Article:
Would You Sail on Titanic 2?
Since the sinking of the RMS Titanic 100 years ago on April 15, 1912, the question has popped up every decade or so since, Should the Titanic be rebuilt?
Shortly after the centennial of the disaster, that question was answered unexpectedly by an Australian Billionaire, "Yes it will." Titanic II will sail the seas in a modernized reproduction of the doomed liner. Construction is set to begin in 2013 and its maiden voyage originally scheduled for 2016.
Let's take a look at this ambitious yet highly controversial project. Opinions are mixed as some consider the project disrespectful to those who perished more than a century ago. Among those who oppose the building of Titanic II are the decedents of the original Titanic Survivors.
Would you sail on Titanic II?
The Race to Rebuild Titanic
Believe it or not, Clive Palmer's plan to rebuilt the ship is nothing new. Over the last 100 years, there have been dozens of serious attempts at rebuilding the Titanic or her sister ship Olympic. Titles of these projects have been labeled everything from "Replica Titanic", Olympic III, Titanic 2 or Gigantic. These ambitions have only grown with intensity since the release of the 1997 blockbuster. Harland and Wolff, the original builders of the Titanic said that they've been overwhelmed with calls asking about the odds of a Titanic II. Those calls have since been reborn since the 2012 Centennial. One could say it's sparked some kind of replica race, who can rebuilt Titanic first?
Popular Mechanics' Titanic 2 Evaluation.
In 1998, Popular Mechanics released an article addressing the feasibility of rebuilding the luxury liner. Their findings addressed features that would have to be changed should a replica be built.
Some of their findings would include
- A welded hull not riveted.
- A Bulbous Bow for greater fuel efficiency.
- Steering and propulsion redesign including bow thrusters and stabilizers.
- Diesel electric generation and propulsion.
Sarel Gous's Titanic 2
Titled Replica Titanic, this project was launched in 2000 by South American millionaire Sarel Gous. His dream: To rebuilt the luxury liner as the world's largest cruise liner. She would by physically identical in her appearance but would in fact be considerably larger than the original. Gous made significant progress on this project.
In November 2000, financing was secured and construction was supposed to begin nine months later. Almost from the start, regulation problems stunted the authenticity of the project. Modern regulations have outlawed extensive wood paneling in ships and lifeboat laws have seen multiple changes since Titanic's day rendering the Boat Deck useless. Negative public support also sealed the project's fate, including a statement issued by then-living Titanic survivor Millvina Dean, condemning the Titanic II project. The project was finally scrapped in 2006.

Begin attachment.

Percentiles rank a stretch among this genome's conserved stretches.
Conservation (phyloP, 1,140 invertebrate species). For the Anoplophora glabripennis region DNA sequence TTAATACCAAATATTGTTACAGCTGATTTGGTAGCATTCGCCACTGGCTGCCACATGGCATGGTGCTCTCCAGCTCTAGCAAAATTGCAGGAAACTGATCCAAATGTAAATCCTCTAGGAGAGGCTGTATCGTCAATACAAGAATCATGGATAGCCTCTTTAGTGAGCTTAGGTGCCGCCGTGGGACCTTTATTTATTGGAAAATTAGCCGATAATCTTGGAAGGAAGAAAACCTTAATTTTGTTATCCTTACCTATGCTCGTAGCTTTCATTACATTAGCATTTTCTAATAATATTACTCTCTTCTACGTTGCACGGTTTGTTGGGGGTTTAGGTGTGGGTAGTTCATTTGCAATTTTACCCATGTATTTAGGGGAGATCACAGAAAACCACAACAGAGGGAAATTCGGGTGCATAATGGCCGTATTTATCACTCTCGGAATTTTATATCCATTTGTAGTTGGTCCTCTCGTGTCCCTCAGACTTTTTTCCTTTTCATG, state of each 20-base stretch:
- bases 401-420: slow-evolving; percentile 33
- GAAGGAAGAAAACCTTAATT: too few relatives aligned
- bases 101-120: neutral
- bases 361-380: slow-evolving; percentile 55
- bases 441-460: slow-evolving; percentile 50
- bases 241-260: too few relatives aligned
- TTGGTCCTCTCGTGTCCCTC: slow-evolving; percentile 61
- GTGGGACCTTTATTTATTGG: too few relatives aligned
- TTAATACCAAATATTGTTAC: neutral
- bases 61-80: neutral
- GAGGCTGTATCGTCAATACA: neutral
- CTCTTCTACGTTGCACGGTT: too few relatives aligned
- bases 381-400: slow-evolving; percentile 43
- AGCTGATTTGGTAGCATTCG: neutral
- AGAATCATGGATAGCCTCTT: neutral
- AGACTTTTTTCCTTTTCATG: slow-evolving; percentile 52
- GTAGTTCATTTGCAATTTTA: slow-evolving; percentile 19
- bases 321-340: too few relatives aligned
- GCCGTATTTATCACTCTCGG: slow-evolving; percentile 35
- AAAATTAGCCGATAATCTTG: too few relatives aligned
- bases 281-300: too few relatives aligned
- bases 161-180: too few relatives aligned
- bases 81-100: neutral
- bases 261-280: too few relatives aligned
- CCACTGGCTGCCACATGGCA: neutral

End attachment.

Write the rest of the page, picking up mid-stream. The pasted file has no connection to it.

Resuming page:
- Dreams afloat to build Titanic II.(News) - The Newsletter (Belfast, Northern Ireland) | HighBeam Re
Byline: JEANETTE OLDHAM A SOUTH African tycoon's dream of building Titanic II in Belfast... | Article from The News Letter (Belfast, Northern Ireland) November 20, 2000
Failed Titanic Replica: Tycoon's Titanic II Proposal
- BBC News | NORTHERN IRELAND | Tycoon presents Titanic II proposal
A South African millionaire is to present his plans to build a new version of the ill-fated Titanic luxury liner in Belfast on Friday.
Clive Palmer's Titanic II
Announced on the centennial of the original's sinking, the Australian billionaire has relaunched the dream to rebuilt Titanic. Details of the design are few, but the this new replica will likely be faced with the same problems as the 2000 Attempt.
- Model of Titanic II cruise ship goes in for testing.
A wooden model of the Titanic II - a replica of the tragic 1912 ship - was put into water for testing in Germany, it has been revealed.
- Mixed Views on the Building of Titanic II.
People in Southampton have been given the chance to find out more about plans for Titanic 2. The president of the Cunard Line, slams the project as 'inappropriate.'
How much would tickets cost?
Not only would Titanic II recreate the original's grand opulence, but sailing on her would also pay hommage to the old days of passenger trade. While prices have not been officially set, Blue Star Line did announce in its February 2013 press release that "1st Class" tickets could cost as much as $1 Million per person. Ironically that's even more than an original Titanic 1st ticket would cost today. When adjusted for inflation, an original 1st Class ticket would cost approximately $60,000.
In a statement released by shipbuilder CSC Jinling, construction of Titanic II is slated to begin in April of 2013. Total building cost of the project is an estimated $500 million. Yet as of 2017, not a single steel plate has been laid. Clive Palmer's other businesses have apparently suffered financial collapse and the project is largely considered abandoned.